Yesterday evening NBC’s Garrett Haake had a nice scoop, revealing some policy proposal details that Mitt Romney discussed at a closed-door fundraiser. Most notably: plans to streamline the federal government, possibly eliminating some agencies — and, perhaps, shutting down the Department of Housing and Urban Development, which Romney’s father once headed.

So, what to make of this? How will it affect the budget? Government services? Impossible to say, from the details we have now. These sorts of plans could mean any of three things, all of which were hinted at in Haake’s report. Reporters pursuing the story should be aware of the differences.

One possibility would be, essentially, rearranging the deck chairs. The government would still be doing the same thing, only attempting to be more efficient. The questions here are whether any supposed efficiencies are real, and if so whether they are worth the transaction costs of making the change. Warning: generally, anything that can be sold as “eliminating bureaucrats” will poll well. However, in real life such reforms may have only symbolic gains. As Ezra Klein said this morning, “while it sounds very tough to talk about closing agencies, it doesn’t save you much money unless you're also willing to cut the services they provide.” Or, in some cases, any money at all.

A second possibility is federalism: Some things will be moved from the federal to the state governments. This certainly can save federal budget dollars, but will not necessarily mean overall cuts in government spending. Will it be more efficient? Hard to say. It always reminds me of the only great federalism joke, which I always attribute to James Carville: Let’s get in our cars and race from Disneyland to Disney World. I get to take the federal roads. Moving things from the federal government to the states always polls extremely well, but that’s no guarantee that it achieves efficiencies.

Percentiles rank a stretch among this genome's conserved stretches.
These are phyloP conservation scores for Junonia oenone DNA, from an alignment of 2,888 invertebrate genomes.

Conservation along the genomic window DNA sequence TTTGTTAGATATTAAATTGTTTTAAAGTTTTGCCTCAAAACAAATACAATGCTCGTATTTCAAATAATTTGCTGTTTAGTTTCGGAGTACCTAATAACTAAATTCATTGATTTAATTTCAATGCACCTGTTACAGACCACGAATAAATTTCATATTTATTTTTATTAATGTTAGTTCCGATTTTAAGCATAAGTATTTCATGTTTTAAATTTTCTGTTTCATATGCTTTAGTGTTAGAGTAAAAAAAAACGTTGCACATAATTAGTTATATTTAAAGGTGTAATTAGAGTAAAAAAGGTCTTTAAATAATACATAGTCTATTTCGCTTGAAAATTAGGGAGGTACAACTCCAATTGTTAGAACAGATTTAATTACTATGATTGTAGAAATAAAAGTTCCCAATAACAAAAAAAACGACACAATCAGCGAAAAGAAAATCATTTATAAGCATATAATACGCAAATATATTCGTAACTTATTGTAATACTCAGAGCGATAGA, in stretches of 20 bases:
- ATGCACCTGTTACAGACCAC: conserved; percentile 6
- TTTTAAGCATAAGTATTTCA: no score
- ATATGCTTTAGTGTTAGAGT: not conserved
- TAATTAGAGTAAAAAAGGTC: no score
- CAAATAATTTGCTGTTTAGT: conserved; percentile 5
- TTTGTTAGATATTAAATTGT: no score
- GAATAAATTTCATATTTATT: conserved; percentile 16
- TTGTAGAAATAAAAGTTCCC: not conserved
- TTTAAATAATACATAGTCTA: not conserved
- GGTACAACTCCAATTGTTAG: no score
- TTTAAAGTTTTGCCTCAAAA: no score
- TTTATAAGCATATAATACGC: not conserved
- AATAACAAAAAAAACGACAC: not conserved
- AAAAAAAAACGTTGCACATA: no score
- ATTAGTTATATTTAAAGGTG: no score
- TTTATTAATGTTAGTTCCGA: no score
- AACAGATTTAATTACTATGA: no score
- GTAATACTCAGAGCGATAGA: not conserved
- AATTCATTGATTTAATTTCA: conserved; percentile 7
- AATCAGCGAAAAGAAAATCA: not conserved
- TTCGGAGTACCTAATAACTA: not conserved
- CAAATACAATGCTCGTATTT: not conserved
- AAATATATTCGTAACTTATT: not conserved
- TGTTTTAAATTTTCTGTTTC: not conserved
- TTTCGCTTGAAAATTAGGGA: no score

The third possibility is the only one that really saves the government any money: having the government do fewer things. As House Republicans have discovered, however, there are very few expensive things that government does right now that the American people don’t want. Cutting spending is generally popular in the abstract, but quite unpopular when it comes down to specific cuts in things government actually does. 

So, reporters following up should be asking whether Romney intends for the government to actually do fewer things, and, if so, which ones. If the answer is that, no, Romney promises efficiency, then the question is about the evidence that agency (or levels of government) musical chairs will save money or lead to more effective government performance.

It’s certainly possible that Romney has good answers to those questions — and it’s also possible that he has nothing more than feel-good rhetoric, and an assumption that he’ll be able to get away with slipping around between these very different types of promises. Reporters who want to understand what a Romney budget would look like should avoid that trap.